“Watch out, there’s another step!” My dad’s voice reflected his hidden concern for me.
I climbed up the final step to the roof top of the High School. My eyes scanning the roof, I spotted the little raised platform where we always sat. I advanced toward the platform and upon reaching it, climbed up the four-foot ladder to the top. “Are you coming or what?” I would ask, sitting on the platform, my legs dangling over the edge of it.
My dad climbed up the ladder and sat next to me. Leaning on his shoulder, my ear rested on his chest.
“Daddy, it still works!” I said in reference to his heart. For minutes, we would sit in silence as I made clicking noises with my mouth that resembled the same pattern as his heartbeat. I loved sitting up there on that platform with him every night. We would talk about life...everything from guys to my after school activities to when the dirt truck backed into Grandma’s grave at the burial. He’d also ask about my problems.
“Don’t worry about me, Daddy,” I said, confident in myself.
“But I do worry. You’ll always be my little girl. Mí angelita,” he responded, reaching for my hand. He looked up at the stars, shifting the tone of his voice from father-worried to really-worried. “I worry because I want only the best for you. I won’t always be here to protect you.” He looked down at me, his eyes filling with tears. They twinkled like the stars above us. He gazed back up at the stars and whispered to me, “I’m not going to be here forever. I don’t have much time left.”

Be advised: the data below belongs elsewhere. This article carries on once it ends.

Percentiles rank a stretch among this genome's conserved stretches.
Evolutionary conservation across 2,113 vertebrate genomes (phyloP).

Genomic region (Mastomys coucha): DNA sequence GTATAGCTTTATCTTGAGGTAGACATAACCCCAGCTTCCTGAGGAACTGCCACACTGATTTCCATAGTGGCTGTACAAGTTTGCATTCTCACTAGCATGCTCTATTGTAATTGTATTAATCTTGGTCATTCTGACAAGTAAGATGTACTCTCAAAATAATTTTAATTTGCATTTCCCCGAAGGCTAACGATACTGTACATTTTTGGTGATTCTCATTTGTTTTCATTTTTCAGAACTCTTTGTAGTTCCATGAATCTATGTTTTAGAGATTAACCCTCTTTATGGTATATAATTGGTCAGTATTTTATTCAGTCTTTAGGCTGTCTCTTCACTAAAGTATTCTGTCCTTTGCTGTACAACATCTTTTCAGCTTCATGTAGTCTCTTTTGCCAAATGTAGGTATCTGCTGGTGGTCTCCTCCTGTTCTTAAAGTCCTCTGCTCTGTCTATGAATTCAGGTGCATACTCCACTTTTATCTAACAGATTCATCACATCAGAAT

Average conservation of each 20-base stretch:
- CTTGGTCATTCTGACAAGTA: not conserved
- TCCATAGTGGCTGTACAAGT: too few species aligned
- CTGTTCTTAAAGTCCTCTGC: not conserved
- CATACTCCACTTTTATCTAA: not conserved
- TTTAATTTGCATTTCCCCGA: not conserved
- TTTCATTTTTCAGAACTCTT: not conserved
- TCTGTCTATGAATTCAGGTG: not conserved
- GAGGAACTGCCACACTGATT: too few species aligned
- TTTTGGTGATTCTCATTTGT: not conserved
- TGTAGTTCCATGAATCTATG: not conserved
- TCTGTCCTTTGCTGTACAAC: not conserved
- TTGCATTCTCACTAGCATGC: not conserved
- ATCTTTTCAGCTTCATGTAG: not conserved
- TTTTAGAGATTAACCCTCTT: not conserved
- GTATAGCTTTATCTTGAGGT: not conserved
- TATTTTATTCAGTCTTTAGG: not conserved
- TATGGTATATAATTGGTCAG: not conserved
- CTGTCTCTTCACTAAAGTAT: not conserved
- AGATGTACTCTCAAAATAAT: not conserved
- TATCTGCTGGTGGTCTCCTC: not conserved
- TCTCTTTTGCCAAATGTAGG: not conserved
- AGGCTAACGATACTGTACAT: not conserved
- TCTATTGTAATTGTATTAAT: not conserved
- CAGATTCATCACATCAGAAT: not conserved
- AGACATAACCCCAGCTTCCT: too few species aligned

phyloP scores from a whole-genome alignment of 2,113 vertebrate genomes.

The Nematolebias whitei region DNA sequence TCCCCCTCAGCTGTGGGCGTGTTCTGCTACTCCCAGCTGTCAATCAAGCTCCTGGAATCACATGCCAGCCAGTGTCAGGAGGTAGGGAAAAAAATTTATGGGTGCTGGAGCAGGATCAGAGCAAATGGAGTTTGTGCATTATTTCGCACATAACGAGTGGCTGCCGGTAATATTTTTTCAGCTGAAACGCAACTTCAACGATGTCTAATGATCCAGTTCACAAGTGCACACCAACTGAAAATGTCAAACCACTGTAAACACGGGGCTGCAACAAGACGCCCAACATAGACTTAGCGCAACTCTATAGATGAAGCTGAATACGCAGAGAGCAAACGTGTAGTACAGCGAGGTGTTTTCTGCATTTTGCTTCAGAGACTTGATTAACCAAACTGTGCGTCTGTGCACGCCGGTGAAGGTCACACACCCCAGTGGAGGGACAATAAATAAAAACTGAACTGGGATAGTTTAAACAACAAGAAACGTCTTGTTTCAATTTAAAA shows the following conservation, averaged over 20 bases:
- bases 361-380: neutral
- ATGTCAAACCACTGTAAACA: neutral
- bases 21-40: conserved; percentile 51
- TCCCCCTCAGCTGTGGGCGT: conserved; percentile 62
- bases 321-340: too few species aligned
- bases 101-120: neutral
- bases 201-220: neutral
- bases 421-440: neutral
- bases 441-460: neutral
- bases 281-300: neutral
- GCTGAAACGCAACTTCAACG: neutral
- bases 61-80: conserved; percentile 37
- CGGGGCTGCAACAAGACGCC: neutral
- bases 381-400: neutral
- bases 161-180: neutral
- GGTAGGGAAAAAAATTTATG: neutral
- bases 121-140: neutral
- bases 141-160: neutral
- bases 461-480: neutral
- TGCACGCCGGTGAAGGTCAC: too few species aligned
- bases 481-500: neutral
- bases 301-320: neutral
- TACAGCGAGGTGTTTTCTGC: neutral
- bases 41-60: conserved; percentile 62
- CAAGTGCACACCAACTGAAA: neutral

I didn’t respond because I hated it when he talked like that. I just sat in silence and rested my head back on his shoulder so I could listen intently to his heartbeat. Tears streamed down my check, carrying all of my sadness in each one. “Your heart sounds fine, Daddy,” I responded through my tears, my voice shaking. I felt him wrap his arm around me and his tears fall onto my head. The warmth I felt from him slowly disappeared, and the cool, spring breeze sent an eerie chill up my spine. I looked out onto the lake. It seemed as though God had thrown a million diamonds across the surface to glisten in the moonlight. The trees rustled, but I didn’t jump because I had my dad to protect me. While observing everything that God gave around me, I continued listening to my dad’s heartbeat, silently praying that I would never have to go through losing him. But his heart beats no more.
Now I sit on the roof alone. Every night. Every night I sit in the darkness on the roof top, staring at the lake. Through my daze, I hear the waves lapping on the shore. The breeze seems to get colder every day, and I hear my dad’s voice carried in it.
“I’ll always worry about you. You’ll always be my little girl,” the breeze whispers.
When I recline back, I expect to feel my dad; instead I feel emptiness. The stars above seem to have stopped twinkling, and one by one, fall from the sky. The trees rustle in the breeze, and I jump in fear because nobody is there to protect me anymore. Closing my eyes, the breeze freezes my tears.
“You’ll always be my little girl.”